I’m going to cheat just a tad...

December 14, 2016

A big part of my dream for many years is finally realized. My farm’s boarders are now ALL clicker trainers. It is so cool to go out to the barn and hear clicks and see food delivered and horses praised. There is no tension in the barn, no negative thoughts, just happy positive interactions going on. I’m also delighted to have a couple younger boarders who have embraced the work and are doing a fabulous job with it.

It has been fun to see the horses learn from each other. One of the boarders asked if I had been playing with their horse (like I have time, with 12 of my own…lol), as he was offering hind leg lifts, but the owner had never taught them. I said “Don’t you know they talk at night?” I wasn’t joking…I’m sure they do! Many people who come out to visit and have a look at the work have commented on the dif...

November 18, 2016

This year I was fortunate enough to be invited to teach at Heroncrest Stables, near Ottawa Ontario. I was there in the spring and had a great group turn out for it. I got to go back in October and thought I’d share some of the pictures and stories with you now.

In the first clinic I introduced the foundation lessons and we did a lot of human with human learning. I always start this way and often revisit it. By taking the real horse out of the training/learning process and using a ‘human’ horse it allows for the learner (trainer) to have much less to worry about while learning the mechanical skills needed.

I have covered all the foundation lessons in my early blogs here so please head on back into the history and check them out.  Many have demo videos to help you learn.

The second clinic this October followed a s...

May 6, 2016

I had the pleasure of teaching in Ottawa this past weekend. There were a great group of ladies with many, many years of combined horse experiences, but only a few who had been exposed to clicker training, and most of those through the dog world, so it was very exciting to see all of them get excited about the possibilities with the horses.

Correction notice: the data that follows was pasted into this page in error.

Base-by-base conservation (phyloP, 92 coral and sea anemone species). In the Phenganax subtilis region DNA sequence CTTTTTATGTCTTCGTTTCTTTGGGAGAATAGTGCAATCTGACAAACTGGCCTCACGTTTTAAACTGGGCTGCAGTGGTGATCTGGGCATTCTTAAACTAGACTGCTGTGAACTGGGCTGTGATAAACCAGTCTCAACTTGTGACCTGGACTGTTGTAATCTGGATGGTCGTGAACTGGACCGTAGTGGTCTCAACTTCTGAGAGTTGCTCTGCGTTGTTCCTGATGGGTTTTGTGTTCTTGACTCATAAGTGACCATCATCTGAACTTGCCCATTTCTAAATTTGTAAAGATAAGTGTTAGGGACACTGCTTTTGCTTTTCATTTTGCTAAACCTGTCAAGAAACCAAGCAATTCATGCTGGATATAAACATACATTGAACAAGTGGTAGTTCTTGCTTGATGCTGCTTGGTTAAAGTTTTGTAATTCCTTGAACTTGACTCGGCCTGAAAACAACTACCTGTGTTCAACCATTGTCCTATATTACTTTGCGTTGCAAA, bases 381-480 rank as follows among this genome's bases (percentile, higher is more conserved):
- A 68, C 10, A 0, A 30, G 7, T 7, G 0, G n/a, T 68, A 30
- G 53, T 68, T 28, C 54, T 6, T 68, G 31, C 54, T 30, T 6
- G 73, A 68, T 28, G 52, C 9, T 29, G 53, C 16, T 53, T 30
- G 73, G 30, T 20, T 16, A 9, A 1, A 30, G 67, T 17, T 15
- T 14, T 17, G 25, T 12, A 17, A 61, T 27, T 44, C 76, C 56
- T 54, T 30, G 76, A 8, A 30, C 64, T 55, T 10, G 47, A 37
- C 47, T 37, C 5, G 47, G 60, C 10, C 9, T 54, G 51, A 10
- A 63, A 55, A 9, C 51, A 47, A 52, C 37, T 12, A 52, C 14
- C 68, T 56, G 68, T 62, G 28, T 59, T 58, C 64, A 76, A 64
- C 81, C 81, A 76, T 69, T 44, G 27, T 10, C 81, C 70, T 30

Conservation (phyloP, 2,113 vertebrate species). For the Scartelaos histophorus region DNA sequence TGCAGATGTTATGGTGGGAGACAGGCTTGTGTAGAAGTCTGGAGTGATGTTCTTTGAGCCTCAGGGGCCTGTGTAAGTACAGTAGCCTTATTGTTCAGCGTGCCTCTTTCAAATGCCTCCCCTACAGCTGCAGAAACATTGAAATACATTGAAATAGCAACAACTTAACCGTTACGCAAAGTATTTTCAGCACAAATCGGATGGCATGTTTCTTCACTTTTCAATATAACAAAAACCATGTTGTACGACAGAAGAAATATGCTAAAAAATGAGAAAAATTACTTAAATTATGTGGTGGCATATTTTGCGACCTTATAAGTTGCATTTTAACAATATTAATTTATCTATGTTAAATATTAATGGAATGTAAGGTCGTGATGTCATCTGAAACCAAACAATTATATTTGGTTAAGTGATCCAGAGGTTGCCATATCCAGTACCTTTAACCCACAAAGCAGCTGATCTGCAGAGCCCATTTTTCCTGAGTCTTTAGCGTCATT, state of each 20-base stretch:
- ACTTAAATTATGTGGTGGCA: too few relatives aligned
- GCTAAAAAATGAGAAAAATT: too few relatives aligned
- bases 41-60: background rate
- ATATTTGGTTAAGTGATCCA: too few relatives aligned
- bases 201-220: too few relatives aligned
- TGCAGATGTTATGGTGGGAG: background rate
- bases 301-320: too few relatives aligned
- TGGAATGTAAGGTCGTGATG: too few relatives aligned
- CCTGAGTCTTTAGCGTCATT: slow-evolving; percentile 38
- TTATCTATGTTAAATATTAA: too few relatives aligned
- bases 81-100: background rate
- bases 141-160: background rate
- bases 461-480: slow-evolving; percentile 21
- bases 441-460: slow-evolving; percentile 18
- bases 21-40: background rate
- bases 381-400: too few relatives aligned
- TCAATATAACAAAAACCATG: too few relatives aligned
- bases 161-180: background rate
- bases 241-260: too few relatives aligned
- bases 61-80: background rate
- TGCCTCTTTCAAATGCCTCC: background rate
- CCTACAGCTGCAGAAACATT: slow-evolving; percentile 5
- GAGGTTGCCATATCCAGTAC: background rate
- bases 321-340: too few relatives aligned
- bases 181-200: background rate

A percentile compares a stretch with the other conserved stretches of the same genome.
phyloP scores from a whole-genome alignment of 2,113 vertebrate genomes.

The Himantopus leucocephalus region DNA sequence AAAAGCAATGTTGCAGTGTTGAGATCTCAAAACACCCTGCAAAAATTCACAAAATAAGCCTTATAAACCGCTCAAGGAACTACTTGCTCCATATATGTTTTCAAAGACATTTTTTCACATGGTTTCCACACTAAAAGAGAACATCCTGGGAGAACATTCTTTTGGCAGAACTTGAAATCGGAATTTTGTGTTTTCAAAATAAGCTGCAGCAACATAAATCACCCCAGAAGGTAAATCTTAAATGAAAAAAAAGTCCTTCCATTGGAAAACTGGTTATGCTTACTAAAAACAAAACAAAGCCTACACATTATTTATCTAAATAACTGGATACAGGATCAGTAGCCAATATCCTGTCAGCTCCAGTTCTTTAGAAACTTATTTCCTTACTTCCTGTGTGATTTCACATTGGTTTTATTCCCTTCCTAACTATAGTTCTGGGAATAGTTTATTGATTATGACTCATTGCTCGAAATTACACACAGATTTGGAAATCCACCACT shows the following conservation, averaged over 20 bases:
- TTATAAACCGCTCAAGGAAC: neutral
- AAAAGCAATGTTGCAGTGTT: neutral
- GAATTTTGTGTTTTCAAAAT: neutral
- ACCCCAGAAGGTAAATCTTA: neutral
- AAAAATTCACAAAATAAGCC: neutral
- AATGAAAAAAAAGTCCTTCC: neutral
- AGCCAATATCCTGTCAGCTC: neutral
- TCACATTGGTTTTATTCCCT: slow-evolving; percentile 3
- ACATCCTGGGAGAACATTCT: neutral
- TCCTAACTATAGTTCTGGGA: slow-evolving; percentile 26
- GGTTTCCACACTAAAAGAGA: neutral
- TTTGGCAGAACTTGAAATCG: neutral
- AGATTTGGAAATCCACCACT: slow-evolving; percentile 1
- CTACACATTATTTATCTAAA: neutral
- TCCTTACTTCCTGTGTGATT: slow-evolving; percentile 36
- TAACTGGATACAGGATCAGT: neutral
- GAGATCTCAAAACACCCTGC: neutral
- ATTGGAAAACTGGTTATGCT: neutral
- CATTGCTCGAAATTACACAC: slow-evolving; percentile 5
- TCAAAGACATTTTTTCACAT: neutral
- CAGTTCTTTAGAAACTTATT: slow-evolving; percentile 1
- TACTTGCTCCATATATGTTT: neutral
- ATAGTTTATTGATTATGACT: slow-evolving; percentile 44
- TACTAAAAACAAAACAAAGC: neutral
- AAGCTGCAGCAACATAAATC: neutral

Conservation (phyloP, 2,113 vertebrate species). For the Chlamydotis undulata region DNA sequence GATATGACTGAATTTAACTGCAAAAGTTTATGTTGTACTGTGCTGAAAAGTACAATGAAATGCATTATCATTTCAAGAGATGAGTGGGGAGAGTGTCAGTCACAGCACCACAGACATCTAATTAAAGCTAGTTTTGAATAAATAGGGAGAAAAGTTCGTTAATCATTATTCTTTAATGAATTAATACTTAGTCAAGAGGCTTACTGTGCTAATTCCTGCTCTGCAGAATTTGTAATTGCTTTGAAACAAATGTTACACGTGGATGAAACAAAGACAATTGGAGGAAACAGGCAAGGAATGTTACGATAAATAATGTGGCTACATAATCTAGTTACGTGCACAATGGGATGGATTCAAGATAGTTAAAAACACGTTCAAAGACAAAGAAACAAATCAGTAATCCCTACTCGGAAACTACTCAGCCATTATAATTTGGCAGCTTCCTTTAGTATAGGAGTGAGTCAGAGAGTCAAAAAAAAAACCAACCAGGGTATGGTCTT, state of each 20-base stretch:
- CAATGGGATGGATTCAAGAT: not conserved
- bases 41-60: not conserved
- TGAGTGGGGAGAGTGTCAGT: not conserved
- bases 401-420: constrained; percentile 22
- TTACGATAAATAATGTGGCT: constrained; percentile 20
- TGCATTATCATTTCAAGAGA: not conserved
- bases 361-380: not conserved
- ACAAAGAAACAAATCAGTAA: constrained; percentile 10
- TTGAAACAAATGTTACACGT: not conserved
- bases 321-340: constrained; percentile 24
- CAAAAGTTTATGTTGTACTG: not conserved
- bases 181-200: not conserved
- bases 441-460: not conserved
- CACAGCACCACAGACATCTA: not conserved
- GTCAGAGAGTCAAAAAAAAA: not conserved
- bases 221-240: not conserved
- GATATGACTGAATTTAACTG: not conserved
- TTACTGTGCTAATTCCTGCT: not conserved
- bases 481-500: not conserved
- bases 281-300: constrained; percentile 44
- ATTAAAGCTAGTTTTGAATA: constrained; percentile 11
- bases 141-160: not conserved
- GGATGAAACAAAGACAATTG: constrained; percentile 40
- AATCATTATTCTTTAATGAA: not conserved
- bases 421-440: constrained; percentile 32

As the weekend unfolded and they could see just how fast the learning occurred they got very excited about all the possibilities for their horses.

The horses we used in the demos were a good cross section with regards to exposure to the clicker work.

It went all the way from Carter who was a rescue and Anne his owner did a lovely demo for us all of all the work she had done using the clicker to get him from a horse referred to as dangerous into a lovely confident fellow who lo...

March 19, 2016

As an aside for those of you playing the Tim Horton’s online no need to buy anything roll up the rim game, I found it to be an interesting experiment in reinforcement schedules. I played for a while and even managed to get badges that earned a ballot to a draw for a bigger prize and two free cups of coffee, whoopee. But I stopped shortly after the rate of reinforcements in the form of free coffees or tickets took too long to get. This is often what happens when training our horses; they suddenly stop doing the behaviour we were getting before.

There can be several reasons behind this:


1. Like in the Timmy’s example, often the rate of reinforcement or the amount of reinforcement (size of reward) is not enough to keep the horse ‘in the game.’

2. There may be a behaviour that you ask for after this first behaviour...